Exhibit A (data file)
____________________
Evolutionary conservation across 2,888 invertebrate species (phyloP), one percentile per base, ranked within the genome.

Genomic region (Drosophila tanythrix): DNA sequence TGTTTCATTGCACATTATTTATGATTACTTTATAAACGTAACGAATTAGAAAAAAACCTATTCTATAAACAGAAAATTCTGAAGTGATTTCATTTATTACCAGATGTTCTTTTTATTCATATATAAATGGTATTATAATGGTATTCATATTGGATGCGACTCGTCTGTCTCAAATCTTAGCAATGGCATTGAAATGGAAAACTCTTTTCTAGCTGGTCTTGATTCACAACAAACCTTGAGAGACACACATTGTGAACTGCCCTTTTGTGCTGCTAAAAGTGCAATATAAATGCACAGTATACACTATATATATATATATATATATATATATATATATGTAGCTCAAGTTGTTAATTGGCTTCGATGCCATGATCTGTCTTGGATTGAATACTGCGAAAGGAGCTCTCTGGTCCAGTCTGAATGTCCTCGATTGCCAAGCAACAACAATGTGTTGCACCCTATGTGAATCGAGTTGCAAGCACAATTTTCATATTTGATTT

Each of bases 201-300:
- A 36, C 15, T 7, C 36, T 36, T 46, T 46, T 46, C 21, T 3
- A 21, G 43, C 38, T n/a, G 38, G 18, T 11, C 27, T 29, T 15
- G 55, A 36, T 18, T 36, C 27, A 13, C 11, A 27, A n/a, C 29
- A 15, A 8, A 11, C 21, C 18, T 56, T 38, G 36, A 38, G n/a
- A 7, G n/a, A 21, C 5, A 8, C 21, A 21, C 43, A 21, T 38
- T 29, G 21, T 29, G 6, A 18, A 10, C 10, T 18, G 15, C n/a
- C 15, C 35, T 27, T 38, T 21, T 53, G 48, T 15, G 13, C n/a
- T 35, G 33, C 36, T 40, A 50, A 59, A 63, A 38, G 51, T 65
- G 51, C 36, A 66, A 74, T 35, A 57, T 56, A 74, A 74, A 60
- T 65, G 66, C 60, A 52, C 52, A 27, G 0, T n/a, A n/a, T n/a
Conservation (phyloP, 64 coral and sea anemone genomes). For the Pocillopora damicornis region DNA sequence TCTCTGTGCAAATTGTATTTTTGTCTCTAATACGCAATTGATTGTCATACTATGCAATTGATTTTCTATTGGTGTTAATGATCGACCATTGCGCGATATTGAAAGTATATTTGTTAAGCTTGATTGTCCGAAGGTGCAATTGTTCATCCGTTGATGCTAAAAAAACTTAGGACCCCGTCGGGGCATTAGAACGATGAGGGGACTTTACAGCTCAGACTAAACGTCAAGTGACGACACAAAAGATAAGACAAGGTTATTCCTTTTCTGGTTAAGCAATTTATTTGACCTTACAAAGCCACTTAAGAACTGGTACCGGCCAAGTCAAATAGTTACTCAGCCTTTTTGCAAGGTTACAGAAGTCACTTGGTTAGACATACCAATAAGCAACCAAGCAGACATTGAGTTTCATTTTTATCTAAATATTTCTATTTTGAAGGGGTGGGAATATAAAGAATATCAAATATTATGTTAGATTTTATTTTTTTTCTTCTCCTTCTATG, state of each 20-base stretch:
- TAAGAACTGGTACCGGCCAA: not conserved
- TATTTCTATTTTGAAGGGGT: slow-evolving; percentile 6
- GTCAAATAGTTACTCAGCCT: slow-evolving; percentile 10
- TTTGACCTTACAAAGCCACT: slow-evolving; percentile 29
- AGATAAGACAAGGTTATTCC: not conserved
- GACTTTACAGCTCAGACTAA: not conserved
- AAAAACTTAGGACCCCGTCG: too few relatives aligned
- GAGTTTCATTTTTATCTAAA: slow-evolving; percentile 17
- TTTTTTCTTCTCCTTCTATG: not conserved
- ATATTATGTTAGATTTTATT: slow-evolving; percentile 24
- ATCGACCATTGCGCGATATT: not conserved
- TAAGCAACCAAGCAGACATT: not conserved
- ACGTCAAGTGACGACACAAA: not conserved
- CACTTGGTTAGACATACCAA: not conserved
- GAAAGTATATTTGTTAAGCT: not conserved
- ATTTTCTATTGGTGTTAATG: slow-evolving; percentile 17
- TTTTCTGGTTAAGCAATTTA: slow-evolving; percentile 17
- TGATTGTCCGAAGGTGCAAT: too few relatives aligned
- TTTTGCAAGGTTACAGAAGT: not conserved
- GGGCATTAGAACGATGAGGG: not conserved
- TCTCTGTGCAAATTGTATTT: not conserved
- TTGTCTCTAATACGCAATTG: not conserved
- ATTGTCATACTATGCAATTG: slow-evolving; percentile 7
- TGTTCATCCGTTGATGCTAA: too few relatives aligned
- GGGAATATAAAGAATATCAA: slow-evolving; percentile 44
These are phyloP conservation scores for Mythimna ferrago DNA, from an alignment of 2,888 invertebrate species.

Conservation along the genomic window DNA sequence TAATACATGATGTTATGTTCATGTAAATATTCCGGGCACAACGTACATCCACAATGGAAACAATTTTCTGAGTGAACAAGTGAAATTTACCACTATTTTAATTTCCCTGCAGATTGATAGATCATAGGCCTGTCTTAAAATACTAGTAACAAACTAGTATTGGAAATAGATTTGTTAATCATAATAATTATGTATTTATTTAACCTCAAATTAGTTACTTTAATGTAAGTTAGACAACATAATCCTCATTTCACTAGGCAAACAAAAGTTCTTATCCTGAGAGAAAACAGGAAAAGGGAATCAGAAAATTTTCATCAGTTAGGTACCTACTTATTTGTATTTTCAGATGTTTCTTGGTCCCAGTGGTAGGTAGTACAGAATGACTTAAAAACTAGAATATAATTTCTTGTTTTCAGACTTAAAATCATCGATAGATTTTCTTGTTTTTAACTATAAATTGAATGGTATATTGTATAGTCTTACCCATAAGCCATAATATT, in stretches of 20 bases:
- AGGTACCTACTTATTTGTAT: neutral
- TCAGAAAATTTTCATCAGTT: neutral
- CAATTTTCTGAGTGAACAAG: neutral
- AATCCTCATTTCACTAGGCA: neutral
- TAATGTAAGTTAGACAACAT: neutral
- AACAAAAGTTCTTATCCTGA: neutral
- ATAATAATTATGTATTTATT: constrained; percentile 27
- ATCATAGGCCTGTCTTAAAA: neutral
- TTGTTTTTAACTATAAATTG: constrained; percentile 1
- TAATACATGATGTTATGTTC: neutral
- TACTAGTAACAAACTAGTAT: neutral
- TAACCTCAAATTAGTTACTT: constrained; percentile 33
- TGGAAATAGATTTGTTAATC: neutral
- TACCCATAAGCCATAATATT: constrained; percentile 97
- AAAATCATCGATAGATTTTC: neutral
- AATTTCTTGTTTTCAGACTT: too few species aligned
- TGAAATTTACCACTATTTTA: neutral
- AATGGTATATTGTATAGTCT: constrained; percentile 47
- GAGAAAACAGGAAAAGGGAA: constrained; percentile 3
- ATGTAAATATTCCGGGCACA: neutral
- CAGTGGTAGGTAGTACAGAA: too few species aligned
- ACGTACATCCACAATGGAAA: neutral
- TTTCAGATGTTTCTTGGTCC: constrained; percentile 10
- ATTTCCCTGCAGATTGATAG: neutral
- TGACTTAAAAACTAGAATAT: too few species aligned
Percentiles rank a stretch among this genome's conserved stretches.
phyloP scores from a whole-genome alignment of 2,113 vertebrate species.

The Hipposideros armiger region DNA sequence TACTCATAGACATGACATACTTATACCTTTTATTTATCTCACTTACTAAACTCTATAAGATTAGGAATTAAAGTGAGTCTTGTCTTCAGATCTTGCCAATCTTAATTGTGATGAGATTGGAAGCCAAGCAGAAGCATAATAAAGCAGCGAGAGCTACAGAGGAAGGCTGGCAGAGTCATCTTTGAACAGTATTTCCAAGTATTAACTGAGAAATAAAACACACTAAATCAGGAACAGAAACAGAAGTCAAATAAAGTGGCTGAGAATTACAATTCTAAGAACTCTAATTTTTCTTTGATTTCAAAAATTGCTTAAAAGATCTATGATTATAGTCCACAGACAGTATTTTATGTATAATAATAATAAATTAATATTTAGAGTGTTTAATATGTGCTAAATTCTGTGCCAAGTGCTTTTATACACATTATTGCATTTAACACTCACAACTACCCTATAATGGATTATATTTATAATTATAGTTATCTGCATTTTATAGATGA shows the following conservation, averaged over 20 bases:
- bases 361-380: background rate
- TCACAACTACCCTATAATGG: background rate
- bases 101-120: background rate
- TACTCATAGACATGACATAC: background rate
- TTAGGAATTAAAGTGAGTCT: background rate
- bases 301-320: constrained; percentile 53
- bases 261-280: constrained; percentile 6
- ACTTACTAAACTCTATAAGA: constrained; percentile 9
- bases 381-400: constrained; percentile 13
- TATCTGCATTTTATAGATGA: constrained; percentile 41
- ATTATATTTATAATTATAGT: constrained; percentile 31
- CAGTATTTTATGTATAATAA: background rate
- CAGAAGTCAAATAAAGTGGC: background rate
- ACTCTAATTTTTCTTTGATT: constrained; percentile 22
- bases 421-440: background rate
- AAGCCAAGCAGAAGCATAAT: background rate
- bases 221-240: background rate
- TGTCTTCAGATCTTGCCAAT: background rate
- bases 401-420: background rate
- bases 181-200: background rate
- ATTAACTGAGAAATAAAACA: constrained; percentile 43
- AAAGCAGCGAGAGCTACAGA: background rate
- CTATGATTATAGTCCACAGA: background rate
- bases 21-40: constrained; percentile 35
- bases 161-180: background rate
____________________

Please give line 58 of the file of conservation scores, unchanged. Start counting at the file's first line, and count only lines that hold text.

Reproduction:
- TGAAATTTACCACTATTTTA: neutral